Please use this identifier to cite or link to this item: https://hdl.handle.net/10620/18539
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dc.contributor.authorColliver, Yeshe-
dc.contributor.authorHarrison, Linda J.-
dc.contributor.authorHumburg, Peter-
dc.contributor.authorBrown, Jude-
dc.date.accessioned2022-02-20T20:58:27Z-
dc.date.available2022-02-20T20:58:27Z-
dc.date.issued2021-12-
dc.identifier.urihttps://hdl.handle.net/10620/18539-
dc.description.abstractSelf-regulation skills are foundational to successful participation in society, and predict a suite of positive outcomes throughout life. It has long been asserted that free (i.e., unstructured) play is important for the development of self-regulation, but studies investigating play and self-regulation have faced empirical limitations. The current study used a large sample (n = 2213) from the Longitudinal Study of Australian Children to investigate time spent in unstructured quiet and active play activities at ages 2–3 and 4–5 years as a predictor of self-regulation abilities 2 years later. Children's play was reported by parents who completed a 24-hour time-use diary for 1 random weekend day and 1 weekday. Self-regulation was indexed at ages 4–5 and 6–7 by parent-, teacher- and observer-reported items comparable to similar large, longitudinal studies. Results showed that the more time children spent in unstructured quiet play Self-regulation skills are foundational to successful participation in society, and predict a suite of positive outcomes throughout life. It has long been asserted that free (i.e., unstructured) play is important for the development of self-regulation, but studies investigating play and self-regulation have faced empirical limitations. The current study used a large sample (n = 2213) from the Longitudinal Study of Australian Children to investigate time spent in unstructured quiet and active play in the toddler and preschool years, the better their self-regulation abilities at ages 4–5 and 6–7 years, even after controlling for earlier self-regulation abilities and other known predictors. Further, between 1 and 5 hours of preschoolers’ unstructured active play time significantly predicted self-regulation 2 years later. This study provides early support for parenting programs designed to increase opportunities for children to spend time in unstructured, free play in the early years.en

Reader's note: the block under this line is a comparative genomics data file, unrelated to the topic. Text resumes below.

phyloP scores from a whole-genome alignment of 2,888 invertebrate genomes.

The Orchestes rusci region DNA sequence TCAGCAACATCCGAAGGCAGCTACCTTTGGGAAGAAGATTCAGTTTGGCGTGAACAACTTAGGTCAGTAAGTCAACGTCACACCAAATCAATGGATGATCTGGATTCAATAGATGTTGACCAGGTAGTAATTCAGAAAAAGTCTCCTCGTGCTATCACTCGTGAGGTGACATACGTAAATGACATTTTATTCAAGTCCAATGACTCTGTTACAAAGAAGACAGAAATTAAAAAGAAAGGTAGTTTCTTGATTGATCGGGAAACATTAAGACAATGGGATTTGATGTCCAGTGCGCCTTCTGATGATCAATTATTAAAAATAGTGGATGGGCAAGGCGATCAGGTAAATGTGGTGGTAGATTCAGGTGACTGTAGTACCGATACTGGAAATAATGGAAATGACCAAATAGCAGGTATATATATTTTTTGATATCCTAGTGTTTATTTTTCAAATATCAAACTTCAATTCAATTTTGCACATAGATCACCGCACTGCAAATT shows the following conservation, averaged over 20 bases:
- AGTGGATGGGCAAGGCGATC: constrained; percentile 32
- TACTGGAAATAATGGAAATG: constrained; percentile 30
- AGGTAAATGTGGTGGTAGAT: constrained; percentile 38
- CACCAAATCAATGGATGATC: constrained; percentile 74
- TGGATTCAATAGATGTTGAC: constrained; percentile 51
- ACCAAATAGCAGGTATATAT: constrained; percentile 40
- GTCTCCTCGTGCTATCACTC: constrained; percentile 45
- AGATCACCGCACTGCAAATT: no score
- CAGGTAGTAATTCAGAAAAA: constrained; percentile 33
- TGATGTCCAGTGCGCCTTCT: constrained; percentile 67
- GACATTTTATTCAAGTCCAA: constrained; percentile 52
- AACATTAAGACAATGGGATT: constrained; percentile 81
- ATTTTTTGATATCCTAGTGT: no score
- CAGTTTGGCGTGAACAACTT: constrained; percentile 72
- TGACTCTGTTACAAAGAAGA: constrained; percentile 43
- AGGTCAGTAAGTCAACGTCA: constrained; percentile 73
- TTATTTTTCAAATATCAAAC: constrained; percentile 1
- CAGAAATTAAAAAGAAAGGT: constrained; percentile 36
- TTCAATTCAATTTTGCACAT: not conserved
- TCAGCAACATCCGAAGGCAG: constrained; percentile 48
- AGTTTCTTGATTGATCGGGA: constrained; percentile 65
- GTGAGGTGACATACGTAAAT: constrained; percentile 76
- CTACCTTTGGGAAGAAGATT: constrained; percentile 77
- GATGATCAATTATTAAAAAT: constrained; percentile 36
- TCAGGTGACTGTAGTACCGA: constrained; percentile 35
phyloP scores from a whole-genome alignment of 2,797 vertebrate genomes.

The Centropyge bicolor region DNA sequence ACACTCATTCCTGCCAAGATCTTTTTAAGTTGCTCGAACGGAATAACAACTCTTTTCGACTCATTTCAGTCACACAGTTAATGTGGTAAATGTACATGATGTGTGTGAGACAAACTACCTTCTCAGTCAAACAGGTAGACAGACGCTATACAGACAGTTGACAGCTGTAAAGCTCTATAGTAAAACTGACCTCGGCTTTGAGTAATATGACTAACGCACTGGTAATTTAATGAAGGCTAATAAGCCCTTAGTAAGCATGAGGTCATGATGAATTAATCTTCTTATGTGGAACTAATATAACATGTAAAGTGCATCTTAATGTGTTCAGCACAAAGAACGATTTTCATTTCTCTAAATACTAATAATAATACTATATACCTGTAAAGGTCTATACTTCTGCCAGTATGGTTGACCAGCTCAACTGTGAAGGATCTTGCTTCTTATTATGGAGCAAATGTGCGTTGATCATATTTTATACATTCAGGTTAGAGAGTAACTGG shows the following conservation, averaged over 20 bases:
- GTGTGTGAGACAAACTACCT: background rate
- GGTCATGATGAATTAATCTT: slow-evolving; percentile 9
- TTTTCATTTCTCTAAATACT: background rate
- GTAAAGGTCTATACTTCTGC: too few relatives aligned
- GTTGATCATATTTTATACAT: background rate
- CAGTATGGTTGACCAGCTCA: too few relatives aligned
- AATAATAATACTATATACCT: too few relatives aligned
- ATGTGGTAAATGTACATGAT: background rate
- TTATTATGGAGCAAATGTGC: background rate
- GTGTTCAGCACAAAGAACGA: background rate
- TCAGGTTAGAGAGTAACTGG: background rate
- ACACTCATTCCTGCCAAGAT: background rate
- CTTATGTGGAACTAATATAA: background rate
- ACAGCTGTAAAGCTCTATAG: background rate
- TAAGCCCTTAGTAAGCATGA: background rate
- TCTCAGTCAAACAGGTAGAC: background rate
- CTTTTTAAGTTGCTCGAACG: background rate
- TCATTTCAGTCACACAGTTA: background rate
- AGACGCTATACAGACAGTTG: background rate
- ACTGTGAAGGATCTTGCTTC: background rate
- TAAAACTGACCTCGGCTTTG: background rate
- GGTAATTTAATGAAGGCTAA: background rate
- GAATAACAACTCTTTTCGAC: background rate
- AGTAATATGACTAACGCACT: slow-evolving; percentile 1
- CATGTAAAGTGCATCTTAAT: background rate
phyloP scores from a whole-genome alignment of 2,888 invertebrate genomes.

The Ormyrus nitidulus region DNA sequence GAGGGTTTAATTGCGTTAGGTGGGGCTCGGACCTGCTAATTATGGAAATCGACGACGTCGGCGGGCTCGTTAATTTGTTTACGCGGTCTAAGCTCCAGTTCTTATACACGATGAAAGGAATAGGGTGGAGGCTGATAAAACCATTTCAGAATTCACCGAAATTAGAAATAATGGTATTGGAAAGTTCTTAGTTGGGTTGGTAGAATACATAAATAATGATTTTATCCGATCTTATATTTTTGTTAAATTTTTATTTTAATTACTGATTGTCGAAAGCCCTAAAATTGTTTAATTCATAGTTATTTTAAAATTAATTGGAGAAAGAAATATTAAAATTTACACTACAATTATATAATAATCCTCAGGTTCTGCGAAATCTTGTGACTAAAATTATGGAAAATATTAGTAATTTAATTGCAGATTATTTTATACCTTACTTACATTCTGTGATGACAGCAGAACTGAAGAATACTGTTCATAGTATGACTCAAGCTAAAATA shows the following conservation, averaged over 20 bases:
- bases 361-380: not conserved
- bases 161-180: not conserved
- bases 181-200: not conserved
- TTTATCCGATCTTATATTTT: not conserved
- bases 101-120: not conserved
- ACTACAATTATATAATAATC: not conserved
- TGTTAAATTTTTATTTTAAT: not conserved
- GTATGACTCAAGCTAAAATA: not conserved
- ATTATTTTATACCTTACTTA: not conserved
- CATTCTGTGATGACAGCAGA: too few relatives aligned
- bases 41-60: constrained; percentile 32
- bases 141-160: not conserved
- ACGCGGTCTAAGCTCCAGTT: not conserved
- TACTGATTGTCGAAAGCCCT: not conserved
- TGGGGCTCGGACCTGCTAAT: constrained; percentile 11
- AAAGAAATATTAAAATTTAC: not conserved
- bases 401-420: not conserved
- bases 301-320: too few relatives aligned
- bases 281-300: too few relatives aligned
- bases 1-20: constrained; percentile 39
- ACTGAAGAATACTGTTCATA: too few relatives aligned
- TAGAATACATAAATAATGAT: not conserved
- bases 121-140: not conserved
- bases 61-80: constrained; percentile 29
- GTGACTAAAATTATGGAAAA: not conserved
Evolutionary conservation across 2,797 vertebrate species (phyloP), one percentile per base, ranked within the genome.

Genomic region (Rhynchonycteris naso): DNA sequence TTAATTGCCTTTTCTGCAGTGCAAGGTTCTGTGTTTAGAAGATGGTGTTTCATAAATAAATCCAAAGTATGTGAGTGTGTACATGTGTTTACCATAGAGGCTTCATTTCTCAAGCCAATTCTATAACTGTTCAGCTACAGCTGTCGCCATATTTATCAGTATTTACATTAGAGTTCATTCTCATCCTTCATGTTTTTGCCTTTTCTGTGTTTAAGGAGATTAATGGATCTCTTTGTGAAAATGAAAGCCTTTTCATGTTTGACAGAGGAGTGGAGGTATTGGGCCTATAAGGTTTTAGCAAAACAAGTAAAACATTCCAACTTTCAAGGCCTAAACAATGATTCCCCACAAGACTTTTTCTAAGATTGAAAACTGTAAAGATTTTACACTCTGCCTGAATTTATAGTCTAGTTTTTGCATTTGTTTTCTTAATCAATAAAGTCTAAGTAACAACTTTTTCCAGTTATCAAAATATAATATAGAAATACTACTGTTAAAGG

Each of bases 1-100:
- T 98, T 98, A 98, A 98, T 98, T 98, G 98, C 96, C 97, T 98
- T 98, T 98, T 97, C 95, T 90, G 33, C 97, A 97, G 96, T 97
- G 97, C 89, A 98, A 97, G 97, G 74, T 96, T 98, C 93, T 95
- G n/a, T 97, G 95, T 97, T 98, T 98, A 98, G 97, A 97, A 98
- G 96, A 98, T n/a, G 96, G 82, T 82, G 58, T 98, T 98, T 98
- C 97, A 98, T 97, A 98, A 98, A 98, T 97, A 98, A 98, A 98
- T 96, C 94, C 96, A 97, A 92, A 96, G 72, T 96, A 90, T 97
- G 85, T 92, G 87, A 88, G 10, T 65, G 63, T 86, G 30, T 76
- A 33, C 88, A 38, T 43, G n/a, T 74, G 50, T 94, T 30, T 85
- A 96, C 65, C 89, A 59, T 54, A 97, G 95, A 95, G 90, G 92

dc.titleDoes toddlers' and preschoolers' play predict later self-regulation? Longitudinal evidence from a representative Australian sampleen
dc.typeJournal Articlesen
dc.identifier.doihttps://doi.org/10.1016/j.ecresq.2021.11.011en
dc.identifier.urlhttps://www.sciencedirect.com/science/article/pii/S0885200621001411en
local.contributor.institutionMacquarie Universityen
local.contributor.institutionMacquarie Universityen
local.contributor.institutionMacquarie Universityen
local.contributor.institutionUniversity of New South Walesen
dc.identifier.surveyLSACen
dc.description.keywordsYoung children's playen
dc.description.keywordsSelf-regulationen
dc.description.keywordsTime-Use Diaryen
dc.identifier.refereedyesen
dc.identifier.volume59en
dc.description.pages148-161en
dc.identifier.issue2en
local.profile.orcid0000-0002-5481-3280en
local.profile.orcid0000-0003-3835-6283en
local.profile.orcid0000-0002-3331-6496en
dc.description.additionalinfoOpen accessen
local.identifier.emailyeshe.colliver@mq.edu.auen
local.identifier.emaillinda.j.harrion@mq.edu.auen
local.identifier.emailp.humburg@unsw.edu.auen
dc.title.bookEarly Childhood Research Quarterlyen
dc.subject.dssChildhood and child developmenten
dc.relation.surveyLSACen
item.openairetypeJournal Articles-
item.openairecristypehttp://purl.org/coar/resource_type/c_18cf-
item.cerifentitytypePublications-
item.grantfulltextopen-
item.fulltextWith Fulltext-
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